Meet Some Bridge Hall of Famers
There are many bridge players of note who have reached great heights and accomplishments outside the world of cards. Certainly Bill Gates, Warren Buffet and Omar Sharif would make the list, all highly successful bridge players – and there are plenty more. Here’s a closer look at some ACBL Hall of Fame members and their achievements outside of bridge.
Inducted in 2011. Russell D. Arnold was born in Winnipeg in 1921, though spent a great deal of his life in Miami, Florida. In his lifetime he was the recipient of nine NABC wins and was a successful entrepreneur (and accountant) who ran a leading appliance company. He played a damn good game of bridge, too.
He passed away in 2012. Here’s a touching obituary from the Lakeside Memorial Park & Funeral Home celebrating his life.
Inducted in 2003. Steve Robinson hails from Arlington, VA and was born in 1941. Today, he has 24 NABC titles and 3 world championships behind his name – and his ACBL Hall of Fame biography calls him the “first living player to be elected to the ACBL Hall of Fame from District 6 (which includes Washington, Virginia and most of Maryland).”
Outside of bridge he was also a writer (Washington Standard) and a coder for the Pentagon until ‘65, although he continued lending his talents as a programming professional until 1996 according to his biography.
Inducted in 2014. Jill J. Meyers is one of the most prominent women in bridge. Her ACBL biography lists seven world championships – a record for women’s bridge and a highly impressive feat for any player.
In addition to her flair at the bridge table, she’s also been responsible for the music and rights clearance for more movies and TV shows than we can name here. She also happens to have a law degree.
Some of her credits are: True Detective, Ted and Ted 2, 1408, Good Will Hunting, Forrest Gump, Chappie, Elysium, Freddy’s Dead: The Final Nightmare and more. Here’s her IMDb page if you’d like your mind truly blown.
Inducted in 2000. Sidney was born in 1930 as Sidney Harold Lazard, and spent most of his life as a prominent oil and gas producer as well as businessman and bridge player. Among many other wins, he was a WBF World Life Master in addition to being part of the ACBL Hall of Fame, and he created the Sidney H. Lazard Jr. Sportsmanship Award in honor of his son.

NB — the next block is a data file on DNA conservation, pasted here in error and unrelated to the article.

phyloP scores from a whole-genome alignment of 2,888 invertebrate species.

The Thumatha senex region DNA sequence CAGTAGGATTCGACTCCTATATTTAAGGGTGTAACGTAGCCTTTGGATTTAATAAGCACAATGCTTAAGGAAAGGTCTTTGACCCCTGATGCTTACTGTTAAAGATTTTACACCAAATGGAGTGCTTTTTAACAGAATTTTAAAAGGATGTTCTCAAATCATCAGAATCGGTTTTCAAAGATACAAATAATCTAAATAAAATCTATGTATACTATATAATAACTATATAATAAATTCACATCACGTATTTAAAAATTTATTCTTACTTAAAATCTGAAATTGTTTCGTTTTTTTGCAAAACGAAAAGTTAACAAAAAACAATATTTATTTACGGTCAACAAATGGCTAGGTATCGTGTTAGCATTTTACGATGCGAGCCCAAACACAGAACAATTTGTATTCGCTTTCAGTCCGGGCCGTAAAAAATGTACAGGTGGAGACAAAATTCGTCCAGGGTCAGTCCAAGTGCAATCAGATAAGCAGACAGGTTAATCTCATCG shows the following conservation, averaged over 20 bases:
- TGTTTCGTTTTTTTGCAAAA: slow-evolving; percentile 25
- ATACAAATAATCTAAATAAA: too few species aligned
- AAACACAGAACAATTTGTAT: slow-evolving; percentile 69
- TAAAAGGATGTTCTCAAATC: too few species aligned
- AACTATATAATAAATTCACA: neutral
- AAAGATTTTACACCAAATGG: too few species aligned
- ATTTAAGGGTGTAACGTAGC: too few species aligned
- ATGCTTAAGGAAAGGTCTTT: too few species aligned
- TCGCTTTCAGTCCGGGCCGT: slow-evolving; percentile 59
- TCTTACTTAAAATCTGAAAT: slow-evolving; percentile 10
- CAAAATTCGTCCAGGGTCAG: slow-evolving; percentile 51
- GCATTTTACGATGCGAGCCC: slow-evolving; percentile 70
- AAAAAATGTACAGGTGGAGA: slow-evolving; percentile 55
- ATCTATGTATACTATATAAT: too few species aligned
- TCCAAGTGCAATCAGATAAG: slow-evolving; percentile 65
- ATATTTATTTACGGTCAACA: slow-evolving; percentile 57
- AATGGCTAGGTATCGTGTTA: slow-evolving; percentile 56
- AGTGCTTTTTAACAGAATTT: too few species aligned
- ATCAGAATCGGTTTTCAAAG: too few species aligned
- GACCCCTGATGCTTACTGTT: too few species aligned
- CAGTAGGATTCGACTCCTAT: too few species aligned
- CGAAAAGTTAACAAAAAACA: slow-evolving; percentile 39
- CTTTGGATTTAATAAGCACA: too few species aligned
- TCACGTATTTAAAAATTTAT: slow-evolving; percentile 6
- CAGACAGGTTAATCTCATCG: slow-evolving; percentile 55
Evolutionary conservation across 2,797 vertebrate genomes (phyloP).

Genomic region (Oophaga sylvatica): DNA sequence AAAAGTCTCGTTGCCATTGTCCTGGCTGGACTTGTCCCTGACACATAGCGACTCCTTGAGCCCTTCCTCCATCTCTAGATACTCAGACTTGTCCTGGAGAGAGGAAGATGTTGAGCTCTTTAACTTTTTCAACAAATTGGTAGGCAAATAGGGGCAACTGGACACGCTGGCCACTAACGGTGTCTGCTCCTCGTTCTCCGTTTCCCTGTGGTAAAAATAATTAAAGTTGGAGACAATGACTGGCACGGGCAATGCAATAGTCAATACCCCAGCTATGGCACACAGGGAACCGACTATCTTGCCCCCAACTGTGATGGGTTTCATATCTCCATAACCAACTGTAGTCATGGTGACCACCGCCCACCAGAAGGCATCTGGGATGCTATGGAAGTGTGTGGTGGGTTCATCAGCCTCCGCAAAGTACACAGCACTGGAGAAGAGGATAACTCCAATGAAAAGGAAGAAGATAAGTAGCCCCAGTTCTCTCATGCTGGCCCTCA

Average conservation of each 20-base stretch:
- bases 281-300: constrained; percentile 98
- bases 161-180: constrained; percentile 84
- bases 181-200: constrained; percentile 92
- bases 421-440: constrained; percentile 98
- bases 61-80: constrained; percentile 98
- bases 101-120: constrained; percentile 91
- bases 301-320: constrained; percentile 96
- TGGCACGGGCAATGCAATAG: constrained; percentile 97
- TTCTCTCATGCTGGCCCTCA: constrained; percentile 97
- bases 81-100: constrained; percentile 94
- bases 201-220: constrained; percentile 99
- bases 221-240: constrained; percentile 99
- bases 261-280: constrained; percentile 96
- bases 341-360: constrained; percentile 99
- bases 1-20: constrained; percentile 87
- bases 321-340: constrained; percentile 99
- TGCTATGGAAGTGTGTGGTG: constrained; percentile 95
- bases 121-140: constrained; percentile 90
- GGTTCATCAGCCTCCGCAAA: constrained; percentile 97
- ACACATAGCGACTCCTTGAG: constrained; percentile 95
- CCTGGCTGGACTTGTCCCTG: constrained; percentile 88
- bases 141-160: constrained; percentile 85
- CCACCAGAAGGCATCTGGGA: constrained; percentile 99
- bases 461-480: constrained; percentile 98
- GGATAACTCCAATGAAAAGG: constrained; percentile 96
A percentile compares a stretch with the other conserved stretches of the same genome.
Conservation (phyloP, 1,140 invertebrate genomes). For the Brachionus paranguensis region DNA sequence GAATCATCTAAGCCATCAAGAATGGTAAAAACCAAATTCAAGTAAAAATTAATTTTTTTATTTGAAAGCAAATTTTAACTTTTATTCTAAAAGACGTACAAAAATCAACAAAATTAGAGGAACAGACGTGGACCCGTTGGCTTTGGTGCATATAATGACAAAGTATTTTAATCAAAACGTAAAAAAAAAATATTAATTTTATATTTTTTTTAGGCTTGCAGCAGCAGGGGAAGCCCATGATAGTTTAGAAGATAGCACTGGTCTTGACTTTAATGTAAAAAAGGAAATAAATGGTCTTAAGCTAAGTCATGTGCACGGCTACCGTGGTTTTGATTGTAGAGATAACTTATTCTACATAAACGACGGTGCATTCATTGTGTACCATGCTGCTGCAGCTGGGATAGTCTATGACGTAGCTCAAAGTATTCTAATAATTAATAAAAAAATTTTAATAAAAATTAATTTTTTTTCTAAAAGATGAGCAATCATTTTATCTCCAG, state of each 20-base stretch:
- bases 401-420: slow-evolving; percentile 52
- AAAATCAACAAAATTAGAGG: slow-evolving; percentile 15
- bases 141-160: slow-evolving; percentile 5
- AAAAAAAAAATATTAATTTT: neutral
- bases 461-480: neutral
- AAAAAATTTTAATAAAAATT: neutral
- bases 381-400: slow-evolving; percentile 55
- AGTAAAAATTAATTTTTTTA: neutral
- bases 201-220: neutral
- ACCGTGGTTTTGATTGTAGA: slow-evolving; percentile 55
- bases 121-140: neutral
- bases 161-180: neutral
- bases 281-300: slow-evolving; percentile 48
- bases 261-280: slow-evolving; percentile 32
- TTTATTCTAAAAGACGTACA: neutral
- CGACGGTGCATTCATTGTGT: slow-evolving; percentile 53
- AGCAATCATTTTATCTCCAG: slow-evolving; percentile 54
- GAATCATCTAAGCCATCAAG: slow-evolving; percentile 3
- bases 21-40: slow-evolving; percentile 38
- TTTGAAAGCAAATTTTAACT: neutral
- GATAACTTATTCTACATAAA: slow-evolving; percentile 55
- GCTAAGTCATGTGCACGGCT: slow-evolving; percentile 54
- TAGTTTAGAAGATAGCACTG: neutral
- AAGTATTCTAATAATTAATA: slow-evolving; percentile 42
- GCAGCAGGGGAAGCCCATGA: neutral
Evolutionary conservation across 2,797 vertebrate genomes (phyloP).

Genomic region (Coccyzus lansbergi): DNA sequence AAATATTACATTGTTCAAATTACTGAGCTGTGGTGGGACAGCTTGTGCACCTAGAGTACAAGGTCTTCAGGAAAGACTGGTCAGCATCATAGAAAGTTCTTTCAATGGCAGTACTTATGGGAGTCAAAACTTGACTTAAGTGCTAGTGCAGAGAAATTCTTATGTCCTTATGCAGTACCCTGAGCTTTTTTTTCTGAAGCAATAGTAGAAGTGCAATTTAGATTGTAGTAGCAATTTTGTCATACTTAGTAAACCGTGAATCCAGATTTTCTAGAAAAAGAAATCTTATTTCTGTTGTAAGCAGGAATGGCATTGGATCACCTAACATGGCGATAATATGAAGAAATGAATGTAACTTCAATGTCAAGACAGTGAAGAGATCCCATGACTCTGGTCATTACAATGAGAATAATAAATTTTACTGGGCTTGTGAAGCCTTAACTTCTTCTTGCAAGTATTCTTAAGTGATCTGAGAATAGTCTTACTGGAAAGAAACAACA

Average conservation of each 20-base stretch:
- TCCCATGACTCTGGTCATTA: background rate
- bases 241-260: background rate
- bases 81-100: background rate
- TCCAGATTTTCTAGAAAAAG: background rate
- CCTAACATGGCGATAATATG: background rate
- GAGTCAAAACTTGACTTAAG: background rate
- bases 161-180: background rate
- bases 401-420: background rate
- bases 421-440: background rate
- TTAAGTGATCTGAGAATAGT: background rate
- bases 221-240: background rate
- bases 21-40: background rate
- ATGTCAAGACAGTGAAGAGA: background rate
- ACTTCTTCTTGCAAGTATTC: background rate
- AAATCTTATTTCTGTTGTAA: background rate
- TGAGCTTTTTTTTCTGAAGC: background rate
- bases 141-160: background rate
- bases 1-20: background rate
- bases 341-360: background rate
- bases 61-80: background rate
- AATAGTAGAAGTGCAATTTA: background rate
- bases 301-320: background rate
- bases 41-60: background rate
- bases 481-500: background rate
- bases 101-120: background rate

Inducted in 2001. Richard Freeman was born in 1933, and in 1952 he became the youngest ACBL Life Master at the time.
His accomplishments in the bridge world includes 22 NABC wins, three Bermuda Bowl wins, serving as the editor of Modern Bridge Magazine and being one of the founding members of the Nick Nickell team.
Outside of bridge, he was a participant of the TV show Quiz Kids back in 1942. The show ran from 1940 to 1956 and chose contestants under 16 for their exceptional IQ and general knowledge.
Speaking of IQ, his online biographies note that he had already reached the third year of studies at the University of Chicago at the age of 13.
He passed away in 2009 with 17, 880 Masterpoints to his name.
Inducted in 2000. George Rosenkranz was born in 1916, and his chosen field outside of bridge was chemistry and science. A notable chemist, he was one of the key members of the team who invented the original birth control medication – a synthesized version of the hormone progesterone – together with Carl Djerassi and Luis E. Miramontes.
He passed away in June 2019 in Atherton, CA with more than 13, 000 Masterpoints to his name – and plenty of memories and bridge hands left behind.
His obituary can be seen at the Washington Post.